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Editorial: Responsible approach needed as Covid surges

It is clear we are in the midst of yet another surge in Covid infections, yet the official response to this latest spike is in marked contrast to earlier waves.

Figures published on Friday show that an estimated 71,000 people - or one in 25 - in Northern Ireland had been hit by the virus, up from 59,900 - or one in 30 - the previous week.

The number of cases has risen sharply across the UK, where 2.3 million people in private households are estimated to have had Covid in the week ending June 24, according to the Office of National Statistics.

We are told that the surge in cases is being driven by the growth of Omicron variants BA.4 and BA.5, which are said to be highly infectious.

The Republic is also seeing a similar spike in infections and has experienced a rise in the number of people with the virus in hospital.

This surge is having a widespread impact on many areas of life and work. It is very likely that many of us will have had Covid or know a family member, neighbour or work colleague who has contracted the virus in the past few weeks.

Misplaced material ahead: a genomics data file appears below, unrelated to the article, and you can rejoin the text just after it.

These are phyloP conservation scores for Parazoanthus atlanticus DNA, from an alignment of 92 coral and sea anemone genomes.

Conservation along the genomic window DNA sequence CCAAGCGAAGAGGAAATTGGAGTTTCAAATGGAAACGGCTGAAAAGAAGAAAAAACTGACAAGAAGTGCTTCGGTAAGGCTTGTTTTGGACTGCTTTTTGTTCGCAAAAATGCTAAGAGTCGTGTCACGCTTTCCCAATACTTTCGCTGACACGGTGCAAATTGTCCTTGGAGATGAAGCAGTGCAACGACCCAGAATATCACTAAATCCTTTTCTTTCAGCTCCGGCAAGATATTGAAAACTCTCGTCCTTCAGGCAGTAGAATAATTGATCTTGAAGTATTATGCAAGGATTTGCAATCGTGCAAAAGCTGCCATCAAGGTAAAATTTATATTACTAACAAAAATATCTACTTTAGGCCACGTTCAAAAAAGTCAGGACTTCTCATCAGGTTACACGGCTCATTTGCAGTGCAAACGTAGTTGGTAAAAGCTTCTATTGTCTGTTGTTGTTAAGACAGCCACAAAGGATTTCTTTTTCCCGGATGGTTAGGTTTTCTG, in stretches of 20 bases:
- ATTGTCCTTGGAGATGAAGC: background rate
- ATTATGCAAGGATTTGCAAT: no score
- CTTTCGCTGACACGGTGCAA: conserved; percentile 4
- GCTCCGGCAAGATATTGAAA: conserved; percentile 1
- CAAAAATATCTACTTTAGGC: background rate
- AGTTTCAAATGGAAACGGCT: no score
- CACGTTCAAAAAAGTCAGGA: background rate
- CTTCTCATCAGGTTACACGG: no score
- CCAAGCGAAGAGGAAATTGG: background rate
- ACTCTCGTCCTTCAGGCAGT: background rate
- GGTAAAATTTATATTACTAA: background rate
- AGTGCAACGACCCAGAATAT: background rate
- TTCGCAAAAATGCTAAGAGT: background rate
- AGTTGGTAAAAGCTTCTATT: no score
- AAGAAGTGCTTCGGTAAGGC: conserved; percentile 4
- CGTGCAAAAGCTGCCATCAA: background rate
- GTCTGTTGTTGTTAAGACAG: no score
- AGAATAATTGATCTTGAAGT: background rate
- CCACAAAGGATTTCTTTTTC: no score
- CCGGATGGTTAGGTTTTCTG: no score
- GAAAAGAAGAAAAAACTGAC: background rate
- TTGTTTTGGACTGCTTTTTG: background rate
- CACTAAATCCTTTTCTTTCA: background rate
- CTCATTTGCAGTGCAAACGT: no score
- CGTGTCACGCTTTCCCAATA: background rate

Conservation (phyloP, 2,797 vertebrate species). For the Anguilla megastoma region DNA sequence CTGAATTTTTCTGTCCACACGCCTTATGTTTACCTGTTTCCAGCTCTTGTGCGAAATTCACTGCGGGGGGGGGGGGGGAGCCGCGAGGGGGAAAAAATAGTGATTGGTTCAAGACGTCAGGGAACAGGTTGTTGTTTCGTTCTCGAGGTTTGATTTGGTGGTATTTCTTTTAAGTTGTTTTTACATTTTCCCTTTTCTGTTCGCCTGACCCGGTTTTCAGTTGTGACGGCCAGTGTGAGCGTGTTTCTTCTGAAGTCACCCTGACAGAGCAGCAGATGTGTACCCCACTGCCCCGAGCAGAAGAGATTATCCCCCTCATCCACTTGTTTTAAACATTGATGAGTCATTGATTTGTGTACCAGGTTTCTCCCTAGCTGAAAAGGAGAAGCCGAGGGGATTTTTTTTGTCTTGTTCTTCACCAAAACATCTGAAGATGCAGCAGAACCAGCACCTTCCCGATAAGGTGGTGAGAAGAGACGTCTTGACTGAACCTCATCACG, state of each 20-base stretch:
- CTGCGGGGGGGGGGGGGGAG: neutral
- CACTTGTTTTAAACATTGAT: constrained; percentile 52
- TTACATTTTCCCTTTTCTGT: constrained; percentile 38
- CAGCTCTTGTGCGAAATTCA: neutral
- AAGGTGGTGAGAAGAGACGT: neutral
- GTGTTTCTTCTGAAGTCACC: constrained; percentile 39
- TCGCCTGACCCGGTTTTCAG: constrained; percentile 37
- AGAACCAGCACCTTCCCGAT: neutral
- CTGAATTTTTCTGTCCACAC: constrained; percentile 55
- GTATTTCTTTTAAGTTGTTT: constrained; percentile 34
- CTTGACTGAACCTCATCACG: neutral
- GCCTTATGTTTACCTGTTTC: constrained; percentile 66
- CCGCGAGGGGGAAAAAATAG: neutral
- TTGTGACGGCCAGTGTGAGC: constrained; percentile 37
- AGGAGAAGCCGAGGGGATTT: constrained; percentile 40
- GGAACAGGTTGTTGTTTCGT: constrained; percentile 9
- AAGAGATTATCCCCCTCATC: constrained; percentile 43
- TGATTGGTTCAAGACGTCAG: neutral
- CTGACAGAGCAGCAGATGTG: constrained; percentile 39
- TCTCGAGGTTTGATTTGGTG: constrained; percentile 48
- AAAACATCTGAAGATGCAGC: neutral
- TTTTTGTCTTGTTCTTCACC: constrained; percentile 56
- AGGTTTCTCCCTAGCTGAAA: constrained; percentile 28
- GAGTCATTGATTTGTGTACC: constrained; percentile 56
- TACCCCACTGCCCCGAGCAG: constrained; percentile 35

In recent days, a Covid spike among staff led to the cancellation of several Aer Lingus flights, adding to what has been an already difficult period for air travel.

Despite the high level of cases, there is no sense that we could see a return to the restrictions that were put in place in the face of earlier waves.

While health minister Robin Swann last week announced a one-month extension to the availability of lateral flow tests, we also saw the easing of other measures.

The self isolation period after a positive test has been reduced to five days while the contact tracing service has been formally stood down. However, people with Covid are advised to avoid contact with those who are at risk for ten days.

Mr Swann said his updated advice sought to 'strike the right balance' between reducing transmission, protecting the vulnerable and mitigating the disruption caused by longer periods of isolation.

It is evident that we are entering a new phase in the approach to Covid, with an acceptance that it is going to be with us for some time.

But there is also a need for people to act responsibly, follow the official advice and help to reduce the transmission of the virus.

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